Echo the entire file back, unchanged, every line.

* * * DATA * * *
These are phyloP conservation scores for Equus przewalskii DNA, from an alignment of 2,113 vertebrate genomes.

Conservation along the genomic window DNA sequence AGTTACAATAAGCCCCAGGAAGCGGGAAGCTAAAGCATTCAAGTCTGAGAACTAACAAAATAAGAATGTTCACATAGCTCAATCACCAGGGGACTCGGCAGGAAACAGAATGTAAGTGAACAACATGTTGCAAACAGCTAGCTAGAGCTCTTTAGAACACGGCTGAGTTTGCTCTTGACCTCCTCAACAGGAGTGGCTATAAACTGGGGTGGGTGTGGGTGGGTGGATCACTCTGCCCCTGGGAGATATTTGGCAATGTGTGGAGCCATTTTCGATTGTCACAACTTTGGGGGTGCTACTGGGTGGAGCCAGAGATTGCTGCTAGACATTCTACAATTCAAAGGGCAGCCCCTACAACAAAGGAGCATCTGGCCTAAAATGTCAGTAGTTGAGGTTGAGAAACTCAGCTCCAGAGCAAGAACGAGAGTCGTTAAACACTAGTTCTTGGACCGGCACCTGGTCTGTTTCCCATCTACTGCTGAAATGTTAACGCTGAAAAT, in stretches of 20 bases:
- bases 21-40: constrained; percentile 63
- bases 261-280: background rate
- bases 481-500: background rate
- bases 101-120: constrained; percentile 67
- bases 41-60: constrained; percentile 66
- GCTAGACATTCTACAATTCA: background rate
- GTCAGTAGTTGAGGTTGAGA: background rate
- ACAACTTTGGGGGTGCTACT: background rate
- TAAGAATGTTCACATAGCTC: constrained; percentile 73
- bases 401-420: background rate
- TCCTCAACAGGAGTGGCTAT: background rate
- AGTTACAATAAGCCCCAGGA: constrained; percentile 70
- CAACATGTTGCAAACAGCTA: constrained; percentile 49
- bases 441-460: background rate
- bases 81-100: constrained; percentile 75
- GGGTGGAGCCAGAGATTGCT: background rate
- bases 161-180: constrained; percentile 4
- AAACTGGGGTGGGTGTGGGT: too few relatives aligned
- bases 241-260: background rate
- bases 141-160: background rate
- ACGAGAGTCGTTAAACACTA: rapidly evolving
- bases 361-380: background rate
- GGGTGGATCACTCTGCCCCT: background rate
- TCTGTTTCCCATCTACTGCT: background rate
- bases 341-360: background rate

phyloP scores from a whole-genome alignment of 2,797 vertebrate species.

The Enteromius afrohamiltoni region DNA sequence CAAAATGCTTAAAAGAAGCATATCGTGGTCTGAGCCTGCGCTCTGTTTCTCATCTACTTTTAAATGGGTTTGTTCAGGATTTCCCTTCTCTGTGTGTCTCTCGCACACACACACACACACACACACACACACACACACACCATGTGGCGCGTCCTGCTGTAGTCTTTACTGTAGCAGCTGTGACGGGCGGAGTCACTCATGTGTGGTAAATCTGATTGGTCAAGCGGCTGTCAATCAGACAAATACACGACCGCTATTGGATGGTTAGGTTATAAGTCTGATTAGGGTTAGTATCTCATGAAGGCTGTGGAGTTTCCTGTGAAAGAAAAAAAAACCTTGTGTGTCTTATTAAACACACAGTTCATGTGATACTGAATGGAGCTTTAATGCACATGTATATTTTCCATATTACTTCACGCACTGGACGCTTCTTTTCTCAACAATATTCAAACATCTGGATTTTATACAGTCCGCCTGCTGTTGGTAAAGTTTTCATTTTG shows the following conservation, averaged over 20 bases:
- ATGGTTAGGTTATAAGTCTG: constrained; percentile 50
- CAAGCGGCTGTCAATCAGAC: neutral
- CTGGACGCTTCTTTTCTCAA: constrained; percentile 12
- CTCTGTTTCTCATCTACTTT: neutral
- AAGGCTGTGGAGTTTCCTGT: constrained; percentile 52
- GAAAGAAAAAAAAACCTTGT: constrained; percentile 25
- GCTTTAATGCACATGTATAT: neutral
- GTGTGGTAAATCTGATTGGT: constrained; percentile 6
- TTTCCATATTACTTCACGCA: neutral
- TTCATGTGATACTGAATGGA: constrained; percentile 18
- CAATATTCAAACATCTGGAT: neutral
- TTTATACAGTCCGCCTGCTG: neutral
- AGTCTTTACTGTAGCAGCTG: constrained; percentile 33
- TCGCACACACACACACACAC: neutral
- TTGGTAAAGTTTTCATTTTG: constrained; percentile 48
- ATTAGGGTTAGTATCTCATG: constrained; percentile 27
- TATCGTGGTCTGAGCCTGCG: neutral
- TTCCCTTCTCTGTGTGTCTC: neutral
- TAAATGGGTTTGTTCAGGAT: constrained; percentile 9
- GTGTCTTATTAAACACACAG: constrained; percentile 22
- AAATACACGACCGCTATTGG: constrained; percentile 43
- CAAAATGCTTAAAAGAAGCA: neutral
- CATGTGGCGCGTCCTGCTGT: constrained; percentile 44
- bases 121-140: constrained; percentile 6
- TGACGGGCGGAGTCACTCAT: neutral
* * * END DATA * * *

These are phyloP conservation scores for Equus przewalskii DNA, from an alignment of 2,113 vertebrate genomes.

Conservation along the genomic window DNA sequence AGTTACAATAAGCCCCAGGAAGCGGGAAGCTAAAGCATTCAAGTCTGAGAACTAACAAAATAAGAATGTTCACATAGCTCAATCACCAGGGGACTCGGCAGGAAACAGAATGTAAGTGAACAACATGTTGCAAACAGCTAGCTAGAGCTCTTTAGAACACGGCTGAGTTTGCTCTTGACCTCCTCAACAGGAGTGGCTATAAACTGGGGTGGGTGTGGGTGGGTGGATCACTCTGCCCCTGGGAGATATTTGGCAATGTGTGGAGCCATTTTCGATTGTCACAACTTTGGGGGTGCTACTGGGTGGAGCCAGAGATTGCTGCTAGACATTCTACAATTCAAAGGGCAGCCCCTACAACAAAGGAGCATCTGGCCTAAAATGTCAGTAGTTGAGGTTGAGAAACTCAGCTCCAGAGCAAGAACGAGAGTCGTTAAACACTAGTTCTTGGACCGGCACCTGGTCTGTTTCCCATCTACTGCTGAAATGTTAACGCTGAAAAT, in stretches of 20 bases:
- bases 21-40: constrained; percentile 63
- bases 261-280: background rate
- bases 481-500: background rate
- bases 101-120: constrained; percentile 67
- bases 41-60: constrained; percentile 66
- GCTAGACATTCTACAATTCA: background rate
- GTCAGTAGTTGAGGTTGAGA: background rate
- ACAACTTTGGGGGTGCTACT: background rate
- TAAGAATGTTCACATAGCTC: constrained; percentile 73
- bases 401-420: background rate
- TCCTCAACAGGAGTGGCTAT: background rate
- AGTTACAATAAGCCCCAGGA: constrained; percentile 70
- CAACATGTTGCAAACAGCTA: constrained; percentile 49
- bases 441-460: background rate
- bases 81-100: constrained; percentile 75
- GGGTGGAGCCAGAGATTGCT: background rate
- bases 161-180: constrained; percentile 4
- AAACTGGGGTGGGTGTGGGT: too few relatives aligned
- bases 241-260: background rate
- bases 141-160: background rate
- ACGAGAGTCGTTAAACACTA: rapidly evolving
- bases 361-380: background rate
- GGGTGGATCACTCTGCCCCT: background rate
- TCTGTTTCCCATCTACTGCT: background rate
- bases 341-360: background rate

phyloP scores from a whole-genome alignment of 2,797 vertebrate species.

The Enteromius afrohamiltoni region DNA sequence CAAAATGCTTAAAAGAAGCATATCGTGGTCTGAGCCTGCGCTCTGTTTCTCATCTACTTTTAAATGGGTTTGTTCAGGATTTCCCTTCTCTGTGTGTCTCTCGCACACACACACACACACACACACACACACACACACACCATGTGGCGCGTCCTGCTGTAGTCTTTACTGTAGCAGCTGTGACGGGCGGAGTCACTCATGTGTGGTAAATCTGATTGGTCAAGCGGCTGTCAATCAGACAAATACACGACCGCTATTGGATGGTTAGGTTATAAGTCTGATTAGGGTTAGTATCTCATGAAGGCTGTGGAGTTTCCTGTGAAAGAAAAAAAAACCTTGTGTGTCTTATTAAACACACAGTTCATGTGATACTGAATGGAGCTTTAATGCACATGTATATTTTCCATATTACTTCACGCACTGGACGCTTCTTTTCTCAACAATATTCAAACATCTGGATTTTATACAGTCCGCCTGCTGTTGGTAAAGTTTTCATTTTG shows the following conservation, averaged over 20 bases:
- ATGGTTAGGTTATAAGTCTG: constrained; percentile 50
- CAAGCGGCTGTCAATCAGAC: neutral
- CTGGACGCTTCTTTTCTCAA: constrained; percentile 12
- CTCTGTTTCTCATCTACTTT: neutral
- AAGGCTGTGGAGTTTCCTGT: constrained; percentile 52
- GAAAGAAAAAAAAACCTTGT: constrained; percentile 25
- GCTTTAATGCACATGTATAT: neutral
- GTGTGGTAAATCTGATTGGT: constrained; percentile 6
- TTTCCATATTACTTCACGCA: neutral
- TTCATGTGATACTGAATGGA: constrained; percentile 18
- CAATATTCAAACATCTGGAT: neutral
- TTTATACAGTCCGCCTGCTG: neutral
- AGTCTTTACTGTAGCAGCTG: constrained; percentile 33
- TCGCACACACACACACACAC: neutral
- TTGGTAAAGTTTTCATTTTG: constrained; percentile 48
- ATTAGGGTTAGTATCTCATG: constrained; percentile 27
- TATCGTGGTCTGAGCCTGCG: neutral
- TTCCCTTCTCTGTGTGTCTC: neutral
- TAAATGGGTTTGTTCAGGAT: constrained; percentile 9
- GTGTCTTATTAAACACACAG: constrained; percentile 22
- AAATACACGACCGCTATTGG: constrained; percentile 43
- CAAAATGCTTAAAAGAAGCA: neutral
- CATGTGGCGCGTCCTGCTGT: constrained; percentile 44
- bases 121-140: constrained; percentile 6
- TGACGGGCGGAGTCACTCAT: neutral